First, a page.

Suvarnabhumi Airport offers six types of limousines for hire—visit the limo counter on Level 2 in the baggage claim hall.
If possible, plan your flights to arrive and depart outside of rush hours. A trip to Suvarnabhumi from the main hotel strip along Sukhumvit Road can take as little as 25 minutes if traffic is moving, but hours during traffic jams—the same goes for the Khao San Road area.
It helps to have a hotel brochure or an address in Thai for the driver. Also, stop at one of the ATMs in the arrival hall and get some baht before leaving the airport so you can pay your taxi driver.
Bangkok is one of Asia's—and the world's—largest air hubs, with flights to most corners of the globe and service from nearly all of the world's major carriers, plus dozens of minor carriers. Most flights from the United States stop in Hong Kong, Tokyo, or Taipei on the way to Bangkok.
Delta and Japan Airlines (JAL) are both major carriers with hubs in the United States and offer daily flights between the United States and Thailand. JAL is one of the best options, with a flight time of 17 hours from Dallas including a stopover at Tokyo's Narita airport. East Coast travelers departing from New York or Washington, D.C., could also consider using British Airways or Virgin Atlantic/Thai Airways via London or Singapore Airlines from Newark via Amsterdam. From the West Coast, Thai Airways has connections from Los Angeles. Cathay Pacific often has good fares from San Francisco. Often the best prices can be found on sites such as Kayak (www.kayak.com) or Vayama (www.vayama.com).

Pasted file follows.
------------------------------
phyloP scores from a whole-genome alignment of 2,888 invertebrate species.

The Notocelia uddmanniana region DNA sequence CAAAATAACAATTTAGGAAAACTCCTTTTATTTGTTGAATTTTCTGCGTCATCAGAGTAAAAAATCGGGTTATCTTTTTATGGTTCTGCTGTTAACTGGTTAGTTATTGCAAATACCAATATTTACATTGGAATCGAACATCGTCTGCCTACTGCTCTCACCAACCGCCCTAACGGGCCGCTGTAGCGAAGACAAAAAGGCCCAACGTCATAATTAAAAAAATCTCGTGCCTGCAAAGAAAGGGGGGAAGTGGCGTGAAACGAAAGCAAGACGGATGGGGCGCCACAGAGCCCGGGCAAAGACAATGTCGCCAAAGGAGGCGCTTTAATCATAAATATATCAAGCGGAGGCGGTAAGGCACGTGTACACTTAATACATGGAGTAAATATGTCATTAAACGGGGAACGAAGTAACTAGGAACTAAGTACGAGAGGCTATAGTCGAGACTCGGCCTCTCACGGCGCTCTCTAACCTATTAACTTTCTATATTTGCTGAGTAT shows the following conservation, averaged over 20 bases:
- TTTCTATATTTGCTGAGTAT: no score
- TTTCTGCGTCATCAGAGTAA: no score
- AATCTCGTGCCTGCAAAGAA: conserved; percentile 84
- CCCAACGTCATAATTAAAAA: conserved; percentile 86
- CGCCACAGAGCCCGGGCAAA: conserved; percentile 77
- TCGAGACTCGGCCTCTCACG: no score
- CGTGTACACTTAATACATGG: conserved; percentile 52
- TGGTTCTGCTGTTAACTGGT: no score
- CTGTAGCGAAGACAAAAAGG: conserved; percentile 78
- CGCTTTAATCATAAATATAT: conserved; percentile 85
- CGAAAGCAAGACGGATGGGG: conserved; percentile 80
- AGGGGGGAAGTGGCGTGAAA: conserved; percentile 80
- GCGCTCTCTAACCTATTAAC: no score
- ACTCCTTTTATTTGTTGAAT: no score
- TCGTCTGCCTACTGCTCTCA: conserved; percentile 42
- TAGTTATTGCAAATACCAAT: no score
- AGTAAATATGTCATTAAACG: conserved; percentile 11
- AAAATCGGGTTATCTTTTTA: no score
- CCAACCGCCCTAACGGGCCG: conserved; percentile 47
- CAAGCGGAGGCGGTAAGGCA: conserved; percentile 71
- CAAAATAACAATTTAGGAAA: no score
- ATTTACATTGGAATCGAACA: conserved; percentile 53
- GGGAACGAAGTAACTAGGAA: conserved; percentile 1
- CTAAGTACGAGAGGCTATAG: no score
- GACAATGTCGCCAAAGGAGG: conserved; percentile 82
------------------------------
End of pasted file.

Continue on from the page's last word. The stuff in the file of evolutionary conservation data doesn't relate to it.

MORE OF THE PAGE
Many Asian airlines (Thai Airways, Singapore Airlines, Cathay Pacific, Malaysia Airlines) are rated among the best in the world for their service. They often have more comfortable seats, better food selections (still without extra charge), and more entertainment options than do most U.S.-based carriers. Many Asian airlines also allow you to change your bookings for free (or for a nominal charge) if done a week in advance. Lastly, tickets purchased from these carriers are generally no more expensive than those offered by U.S. carriers. And the extra creature comforts these airlines provide can leave you a little less frazzled when you reach your destination, ensuring that you don't spend half your vacation recovering from the trip over.
For years, Bangkok Airways offered the only direct flights between Bangkok and Siem Reap, Cambodia (home of Angkor Wat), with exorbitant prices. A cheaper alternative exists now: Cambodia Angkor Air. The airline flies throughout the region, as do several budget airlines, making short country-hopping excursions far more feasible than before.
Chiang Mai, Thailand's second-biggest city, is slowly becoming an important regional destination, and direct flights between here and Hong Kong, Singapore, Tokyo, Taipei, various points in China, Luang Prabang in Laos, and other Asian destinations may be available. However, these routes seem to change with the wind, so check before your trip. As Myanmar opens up, more travelers are adding that country to their regional itineraries. Several carriers—Thai, Bangkok Airways, Myanmar International—offer regular nonstop flights between Bangkok and Yangon, as does budget AirAsia.